Forget failure and embrace change
A New Year brings the opportunity to say yes to trying something new! Take inspiration from these stories of hobbies that turned into adventures in health, happiness, and life-changing decisions.
When the calendar swings from December to January, there’s a certain inevitability in deciding that, once again this year, everything will be different! We’ll learn swing dance, or perfect our Spanish, or finally move to Hawaii like we’ve been planning forever. And while we might not have to pull up stakes to become happier humans, it does seem that taking up a hobby is beneficial for our health. A study in the Annals of Behavioral Medicine showed hat people who took part in leisure activities, no matter if it was cross-stitching or trail running, became 34 percent less stressed and 18 percent less sad while they did so, and the calming effect lasted for hours. For me, diving into a new interest came not at the turn of the year but in the height of summer when I tried a Yin yoga class, a gloriously gentle form of practice that mostly revolves around long, slow, prop-supported stretches and deep breathing. After years of unshakeable knowledge that being a Lululemon-wearing yogi definitely wasn’t for me, I’ve become hooked on this meditative form of yoga, which found me at a point in my life when being calm and counting breaths was just what I needed. This summer also had me drooling in envy over friends’ beautiful photos of preserves on Facebook, so I decided to give it a go and I loved it! I wished I’d done it years ago, but like so many things we miss out on in life, it looked a little too hard and a little too easy to mess up, so I gave up before I’d even begun.
I asked Farzana Jaffer Jeraj, motivational speaker and author of I Cheat at Meditation (icheatatmeditation.com, 2016) for her advice on fighting fear of failure: “I believe that failure can be beautiful. Excitement and anxiety create the same response in our bodies, but we perceive one as negative and one as positive. If you believe in a journey of growth and learning, there is no failure, just figuring it out as you go along.”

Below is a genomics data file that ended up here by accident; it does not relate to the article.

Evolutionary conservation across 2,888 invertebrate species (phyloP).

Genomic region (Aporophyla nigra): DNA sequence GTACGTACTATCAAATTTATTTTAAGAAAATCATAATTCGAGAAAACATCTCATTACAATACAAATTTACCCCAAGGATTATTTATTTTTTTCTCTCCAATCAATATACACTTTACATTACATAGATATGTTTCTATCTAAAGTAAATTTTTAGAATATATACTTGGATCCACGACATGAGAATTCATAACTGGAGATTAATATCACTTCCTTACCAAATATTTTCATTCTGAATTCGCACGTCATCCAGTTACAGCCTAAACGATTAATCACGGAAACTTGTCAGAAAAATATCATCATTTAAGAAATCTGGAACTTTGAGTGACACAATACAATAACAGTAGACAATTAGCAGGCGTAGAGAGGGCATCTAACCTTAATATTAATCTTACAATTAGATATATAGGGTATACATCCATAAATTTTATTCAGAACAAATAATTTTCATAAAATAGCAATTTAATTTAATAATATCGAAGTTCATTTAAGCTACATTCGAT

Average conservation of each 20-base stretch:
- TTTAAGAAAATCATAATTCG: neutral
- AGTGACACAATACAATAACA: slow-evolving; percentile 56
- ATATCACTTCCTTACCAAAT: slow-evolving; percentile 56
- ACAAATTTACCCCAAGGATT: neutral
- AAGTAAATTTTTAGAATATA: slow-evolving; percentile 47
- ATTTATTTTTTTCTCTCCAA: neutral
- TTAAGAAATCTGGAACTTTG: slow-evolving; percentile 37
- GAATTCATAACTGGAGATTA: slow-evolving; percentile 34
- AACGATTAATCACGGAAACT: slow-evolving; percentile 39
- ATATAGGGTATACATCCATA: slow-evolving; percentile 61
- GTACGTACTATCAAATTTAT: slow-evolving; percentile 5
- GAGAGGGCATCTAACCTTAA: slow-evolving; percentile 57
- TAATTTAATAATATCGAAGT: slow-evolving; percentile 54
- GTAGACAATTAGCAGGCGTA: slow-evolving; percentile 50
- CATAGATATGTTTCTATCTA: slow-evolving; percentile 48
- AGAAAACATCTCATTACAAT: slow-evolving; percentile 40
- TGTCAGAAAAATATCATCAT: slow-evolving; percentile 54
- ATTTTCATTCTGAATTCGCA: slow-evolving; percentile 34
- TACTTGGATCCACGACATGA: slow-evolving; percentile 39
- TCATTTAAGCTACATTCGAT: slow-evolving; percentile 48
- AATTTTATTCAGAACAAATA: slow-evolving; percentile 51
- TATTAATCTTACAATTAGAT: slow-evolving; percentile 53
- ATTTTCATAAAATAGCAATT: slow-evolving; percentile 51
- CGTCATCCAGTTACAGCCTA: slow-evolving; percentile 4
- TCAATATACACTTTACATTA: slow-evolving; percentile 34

There’s something wonderfully liberating about the thought that failure could just be learning. If you open yourself to that, the world shifts a little and becomes a little lighter. Letittia King agrees: she recently packed up her life and moved from Calgary to Ontario to attend the Wine Business Management graduate program at Niagara College.
“Working in Calgary is where I found a true passion for wine. My hospitality job was amazing; however, I wasn’t challenged.” After taking on the role of teacher’s assistant for the Wine Spirit Education Trust Program, King applied to grad school. “I was accepted six weeks out from the start date. I knew it would be a huge life adjustment, but I knew it was the best decision for me.”
And although the sommelier side of the wine industry was her initial attraction, as she gained more knowledge, she discovered a whole new field of interest: “I truly found love in what goes into the artwork in my glass, the production, philosophy, expression … I could go on and on!
“This was the side I wanted to pursue. I’m still fighting off the homesickness, adjusting to being a student and being broke, but I already had a ‘dream come true’ experience: spending a day harvesting with one of my favourite producers,” says King.